This brings us back to a point I touched on last month. If you havent figured it out yet: Every person in the band is a genius. However, if you dont believe that the neurotic guitar player knows more than the snooty drummer, who happens to think more of his own opinions than the quasi-alcoholic bass player, who in turn fears the keyboardists penchant for lame plans will ruin the band forever, then you dont really know your band mates. Like I said: Everybody in the band is a genius.
But that doesnt mean every decision has to be a cluster-fuck of bad debates and useless insults. This is where the manager comes in. Somebody has to be able to listen objectively (a feat impossible for a musician), yet direct creative traffic with all the aplomb of a Chicago cop after a Cubs game.
Lets make up an example: Band X is based out of Rhode Island, does well there, but wants to reach out to the bright lights of New York City or Boston. Lets even go as far to say that by the grace of God, Band X gets offers to open for Natural Breakdown (currently winning the poll on jambands.coms New Groove of the Month, so well go with it) in both New York and Boston on the same weekend.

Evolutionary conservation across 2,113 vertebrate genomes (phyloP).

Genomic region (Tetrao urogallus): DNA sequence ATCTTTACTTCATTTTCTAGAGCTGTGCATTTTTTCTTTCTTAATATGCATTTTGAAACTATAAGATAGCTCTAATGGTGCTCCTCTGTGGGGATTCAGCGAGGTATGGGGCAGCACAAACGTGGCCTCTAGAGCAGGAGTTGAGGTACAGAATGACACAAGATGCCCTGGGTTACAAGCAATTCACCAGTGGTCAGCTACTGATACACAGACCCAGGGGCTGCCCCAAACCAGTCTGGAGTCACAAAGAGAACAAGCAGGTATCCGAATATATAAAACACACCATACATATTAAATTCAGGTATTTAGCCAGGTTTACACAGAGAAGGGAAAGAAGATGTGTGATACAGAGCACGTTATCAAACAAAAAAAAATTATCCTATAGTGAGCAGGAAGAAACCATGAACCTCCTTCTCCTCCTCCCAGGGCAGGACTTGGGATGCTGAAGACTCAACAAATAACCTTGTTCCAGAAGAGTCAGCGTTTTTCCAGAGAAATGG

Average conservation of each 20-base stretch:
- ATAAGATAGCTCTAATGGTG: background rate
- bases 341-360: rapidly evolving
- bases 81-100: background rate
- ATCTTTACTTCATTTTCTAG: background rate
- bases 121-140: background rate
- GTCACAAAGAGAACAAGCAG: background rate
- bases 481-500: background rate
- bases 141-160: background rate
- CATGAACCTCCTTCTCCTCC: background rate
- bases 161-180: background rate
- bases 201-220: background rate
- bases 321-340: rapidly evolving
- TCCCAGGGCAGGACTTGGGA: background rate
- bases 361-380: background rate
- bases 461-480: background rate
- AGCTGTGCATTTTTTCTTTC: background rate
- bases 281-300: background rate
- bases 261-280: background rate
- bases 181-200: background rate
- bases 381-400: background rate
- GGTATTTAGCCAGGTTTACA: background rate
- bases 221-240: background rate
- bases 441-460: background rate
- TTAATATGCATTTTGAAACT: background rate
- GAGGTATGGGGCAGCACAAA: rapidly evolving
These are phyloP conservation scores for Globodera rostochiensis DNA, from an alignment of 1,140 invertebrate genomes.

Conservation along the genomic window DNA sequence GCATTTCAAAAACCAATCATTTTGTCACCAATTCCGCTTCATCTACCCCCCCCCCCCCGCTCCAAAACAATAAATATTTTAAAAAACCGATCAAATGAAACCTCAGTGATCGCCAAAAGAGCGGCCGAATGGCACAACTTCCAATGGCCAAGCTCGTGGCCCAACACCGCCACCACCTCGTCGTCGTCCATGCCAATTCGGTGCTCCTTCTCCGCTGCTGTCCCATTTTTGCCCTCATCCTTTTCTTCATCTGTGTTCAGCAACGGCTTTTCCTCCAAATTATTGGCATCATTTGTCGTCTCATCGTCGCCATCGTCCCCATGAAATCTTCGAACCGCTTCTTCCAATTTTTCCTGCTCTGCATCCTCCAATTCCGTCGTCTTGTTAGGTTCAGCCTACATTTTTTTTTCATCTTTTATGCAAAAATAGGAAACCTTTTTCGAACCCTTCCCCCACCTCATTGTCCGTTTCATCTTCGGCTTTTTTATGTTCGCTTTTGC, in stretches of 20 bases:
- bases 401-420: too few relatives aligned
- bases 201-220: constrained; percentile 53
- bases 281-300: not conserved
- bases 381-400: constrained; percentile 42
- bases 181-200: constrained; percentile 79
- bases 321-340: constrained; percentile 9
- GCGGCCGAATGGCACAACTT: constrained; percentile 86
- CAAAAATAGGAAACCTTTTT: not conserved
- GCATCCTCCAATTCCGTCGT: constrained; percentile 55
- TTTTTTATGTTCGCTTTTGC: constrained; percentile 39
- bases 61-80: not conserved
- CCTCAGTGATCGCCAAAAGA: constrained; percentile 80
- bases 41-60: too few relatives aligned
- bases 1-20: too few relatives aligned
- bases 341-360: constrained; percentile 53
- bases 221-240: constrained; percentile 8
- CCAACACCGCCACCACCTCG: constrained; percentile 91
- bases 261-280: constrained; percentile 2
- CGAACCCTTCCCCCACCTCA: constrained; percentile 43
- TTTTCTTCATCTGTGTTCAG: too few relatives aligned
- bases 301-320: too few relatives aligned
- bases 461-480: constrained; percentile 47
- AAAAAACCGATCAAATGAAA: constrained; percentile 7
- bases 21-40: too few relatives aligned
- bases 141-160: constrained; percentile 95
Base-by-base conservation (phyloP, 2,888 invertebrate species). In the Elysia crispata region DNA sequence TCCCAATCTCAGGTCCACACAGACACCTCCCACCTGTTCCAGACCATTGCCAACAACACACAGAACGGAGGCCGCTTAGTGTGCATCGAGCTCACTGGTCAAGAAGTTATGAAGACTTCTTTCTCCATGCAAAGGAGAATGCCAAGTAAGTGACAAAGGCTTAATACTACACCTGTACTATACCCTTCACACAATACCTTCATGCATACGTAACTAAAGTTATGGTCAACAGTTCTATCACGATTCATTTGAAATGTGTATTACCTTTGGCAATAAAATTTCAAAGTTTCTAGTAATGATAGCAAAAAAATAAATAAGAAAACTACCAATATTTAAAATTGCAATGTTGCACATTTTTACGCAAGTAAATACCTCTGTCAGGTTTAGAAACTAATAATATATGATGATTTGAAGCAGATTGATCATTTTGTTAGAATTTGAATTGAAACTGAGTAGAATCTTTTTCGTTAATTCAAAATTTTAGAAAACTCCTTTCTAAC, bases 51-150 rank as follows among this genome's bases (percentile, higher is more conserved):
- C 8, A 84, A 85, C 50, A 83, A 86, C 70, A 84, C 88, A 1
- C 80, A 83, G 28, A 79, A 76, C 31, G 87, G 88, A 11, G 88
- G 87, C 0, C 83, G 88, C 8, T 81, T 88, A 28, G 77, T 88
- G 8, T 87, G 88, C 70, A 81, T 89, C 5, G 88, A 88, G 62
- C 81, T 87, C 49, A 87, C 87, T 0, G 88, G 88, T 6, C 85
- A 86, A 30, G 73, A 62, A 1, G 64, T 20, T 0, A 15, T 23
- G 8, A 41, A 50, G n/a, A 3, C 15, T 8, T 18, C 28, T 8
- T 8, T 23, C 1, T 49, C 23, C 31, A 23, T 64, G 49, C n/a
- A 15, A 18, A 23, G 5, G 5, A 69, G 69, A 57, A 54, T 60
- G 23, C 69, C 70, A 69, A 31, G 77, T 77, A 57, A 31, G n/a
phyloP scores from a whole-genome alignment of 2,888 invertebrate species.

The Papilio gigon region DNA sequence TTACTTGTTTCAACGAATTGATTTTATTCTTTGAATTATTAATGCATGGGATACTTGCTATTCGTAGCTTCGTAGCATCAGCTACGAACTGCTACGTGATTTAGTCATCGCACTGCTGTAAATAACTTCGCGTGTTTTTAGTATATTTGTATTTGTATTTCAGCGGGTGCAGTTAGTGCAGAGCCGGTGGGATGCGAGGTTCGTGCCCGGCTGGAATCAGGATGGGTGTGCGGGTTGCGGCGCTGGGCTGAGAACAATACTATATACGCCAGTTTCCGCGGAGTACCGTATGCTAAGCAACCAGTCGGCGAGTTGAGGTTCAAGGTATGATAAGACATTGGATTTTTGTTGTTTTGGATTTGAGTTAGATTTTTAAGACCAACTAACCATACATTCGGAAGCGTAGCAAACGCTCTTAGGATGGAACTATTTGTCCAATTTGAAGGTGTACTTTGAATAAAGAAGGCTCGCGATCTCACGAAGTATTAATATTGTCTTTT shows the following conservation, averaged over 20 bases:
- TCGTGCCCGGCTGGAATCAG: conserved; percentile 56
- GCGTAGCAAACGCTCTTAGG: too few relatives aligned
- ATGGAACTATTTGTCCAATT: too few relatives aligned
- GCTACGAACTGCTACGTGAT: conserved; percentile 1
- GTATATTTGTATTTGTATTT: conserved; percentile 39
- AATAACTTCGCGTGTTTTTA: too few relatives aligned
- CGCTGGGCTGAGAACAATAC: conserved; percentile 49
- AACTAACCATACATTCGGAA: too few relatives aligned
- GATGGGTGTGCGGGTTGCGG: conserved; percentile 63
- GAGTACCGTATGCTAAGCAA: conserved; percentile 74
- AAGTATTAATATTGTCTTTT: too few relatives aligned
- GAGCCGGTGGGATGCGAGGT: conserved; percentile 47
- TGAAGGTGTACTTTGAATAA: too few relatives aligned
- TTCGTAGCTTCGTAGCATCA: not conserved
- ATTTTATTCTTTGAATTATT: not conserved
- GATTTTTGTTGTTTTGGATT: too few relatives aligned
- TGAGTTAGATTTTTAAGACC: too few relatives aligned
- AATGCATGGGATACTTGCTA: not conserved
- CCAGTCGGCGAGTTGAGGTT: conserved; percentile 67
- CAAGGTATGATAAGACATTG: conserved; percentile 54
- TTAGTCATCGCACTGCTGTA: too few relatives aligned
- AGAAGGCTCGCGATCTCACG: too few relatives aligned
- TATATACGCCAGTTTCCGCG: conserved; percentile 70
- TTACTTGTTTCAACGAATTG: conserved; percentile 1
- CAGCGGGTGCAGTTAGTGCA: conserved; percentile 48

But, the guitarist cant change his manpon fast enough to tell his girlfriend that he has to delay their two-month dating anniversary. And to make matters worse, the drummer has fifteen unpaid parking tickets in Boston (accumulated while fucking the guitarists girlfriend since shes attending school in Bean Town), and has become so paranoid that he thinks the police will crash the gig and arrest him the minute he crosses the Massachusetts border.
Theres a great opportunity at hand, yet the individuals forget that bands are more like Robin Hoods band of thieves than people that deserve to make their own weekend plans.
In this case, a good manager hears several different opinions, yet magically finds a solution that thrills everybody. Perhaps the solution is borrowing the bass players uncles van (supposing the van has no violations in Mass.) and hiring the guitarists girlfriend to sell the t-shirts. That way the drummer can play coy while playing it cool and the girlfriend gets backstage. A good manager will sell this as the best of all worlds to the whole band. Maybe hell even have to help win the girlfriend over without winning her over as much as the drummer.
The one quality every manager has is that they are all natural born sale people. And the one thing anybody in sales knows is that people buy into people before they buy the product.